In the thrilling sequel to The Fourth Monkey, a new serial killer stalks the streets of Chicago, while Detective Porter delves deeper into the dark past of the Four Monkey Killer.
Detective Porter and the team have been pulled from the hunt for Anson Bishop, the Four Monkey Killer, by the feds. When the body of a young girl is found beneath the frozen waters of Jackson Park Lagoon, she is quickly identified as Ella Reynolds, missing three weeks. But how did she get there? The lagoon froze months earlier. More baffling? She’s found wearing the clothes of another girl, missing less than two days. While the detectives of Chicago Metro try to make sense of the quickly developing case, Porter secretly continues his pursuit of 4MK, knowing the best way to find Bishop is to track down his mother. When the captain finds out about Porter’s activities, he’s suspended, leaving his partners Clair and Nash to continue the search for the new killer alone.
Obsessed with catching Bishop, Porter follows a single grainy photograph from Chicago to the streets of New Orleans and stumbles into a world darker than he could have possibly imagined, where he quickly realizes that the only place more frightening than the mind of a serial killer is the mind of the mother from which he came.
I received a free copy of this book courtesy of the publisher.
I have to say, I thought the bar was already set high in The Fourth Monkey. The follow up, The Fifth to Die takes the bar and lifts it even further. I loved the first book so much I had to read this book immediately after. For context, I think the last book series I really felt a need to binge one after the other was The Dark Tower by Stephen King, a firm favourite in my book. With the fiasco that became of the Four Monkeys Killer case, the FBI swoop in to take over this case as a seemingly new killer hits the streets of Chicago.The team work hard, trying to figure out who is responsible, what are their motives. And the biggest questions of all, is 4MK involved this time around and what connects the victims together? All the while Detective Porter is plagued by what Anson Bishop achieved and how he had fooled them so easily. Once again Barker has crafted a book with intensity and pace, a breathless roller coaster that left me constantly saying to myself “just another few pages, just another chapter…”. It was all I could do to stop reading long enough to go to work.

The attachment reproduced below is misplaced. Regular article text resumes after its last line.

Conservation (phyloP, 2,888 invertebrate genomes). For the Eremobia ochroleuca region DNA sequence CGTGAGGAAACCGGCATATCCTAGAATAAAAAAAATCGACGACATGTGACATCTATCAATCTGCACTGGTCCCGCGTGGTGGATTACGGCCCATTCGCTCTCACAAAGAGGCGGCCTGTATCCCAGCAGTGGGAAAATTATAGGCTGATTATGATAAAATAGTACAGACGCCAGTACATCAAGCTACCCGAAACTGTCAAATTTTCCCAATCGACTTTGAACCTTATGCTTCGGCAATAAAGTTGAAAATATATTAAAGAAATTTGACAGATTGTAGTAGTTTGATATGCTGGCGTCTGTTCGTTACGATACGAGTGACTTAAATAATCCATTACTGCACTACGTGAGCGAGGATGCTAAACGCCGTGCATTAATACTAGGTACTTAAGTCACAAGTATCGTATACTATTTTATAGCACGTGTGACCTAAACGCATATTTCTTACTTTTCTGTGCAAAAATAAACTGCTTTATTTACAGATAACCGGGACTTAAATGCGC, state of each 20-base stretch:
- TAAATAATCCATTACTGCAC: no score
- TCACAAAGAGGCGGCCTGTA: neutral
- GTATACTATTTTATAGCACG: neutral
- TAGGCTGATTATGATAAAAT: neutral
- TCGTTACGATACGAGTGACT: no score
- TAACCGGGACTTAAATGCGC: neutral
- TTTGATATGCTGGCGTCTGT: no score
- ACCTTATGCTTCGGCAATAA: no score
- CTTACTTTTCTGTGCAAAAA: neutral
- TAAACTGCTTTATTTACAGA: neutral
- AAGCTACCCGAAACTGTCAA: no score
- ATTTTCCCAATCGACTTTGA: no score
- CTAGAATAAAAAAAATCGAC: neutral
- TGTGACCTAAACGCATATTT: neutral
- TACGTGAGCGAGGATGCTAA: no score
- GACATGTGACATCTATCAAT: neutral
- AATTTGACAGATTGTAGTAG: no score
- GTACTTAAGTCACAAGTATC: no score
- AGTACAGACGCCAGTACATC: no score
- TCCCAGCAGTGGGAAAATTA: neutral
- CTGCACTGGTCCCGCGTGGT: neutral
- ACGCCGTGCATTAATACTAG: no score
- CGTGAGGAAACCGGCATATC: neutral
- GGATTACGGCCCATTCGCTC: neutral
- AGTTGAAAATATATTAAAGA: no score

The crimes perpetrated are dastardly and dark, the perpetrator troubled and deranged. While the rest of his team close the net around the unsub, Porter’s ever deepening obsession to ensnare Bishop sees him travel between Chicago, New Orleans and South Carolina. From Bishop’s childhood home, to the scene of his earliest crimes, and on to a prison in New Orleans, Barker manages to really paint a picture of him as a dark and tormented figure. Once again, diaries are used to illustrate Bishop’s early life, a wonderful device that helps break up the breakneck pace of the action.
If the murders depicted in the first book were despicable and dark, the crimes put forward on this second outing take things to a whole new level. The concept that the crimes are being used to punish others for perceived transgressions continues as a theme, as does the charming menace from the protagonists. Barker has developed links and threads between his characters that neatly tie things together that make for an engaging narrative filled once again with more questions than answers. A fantastic follow up to The Fourth Monkey, The Fifth to Die ups the ante and I am so happy I have the third book in the trilogy on-hand to immediately start on.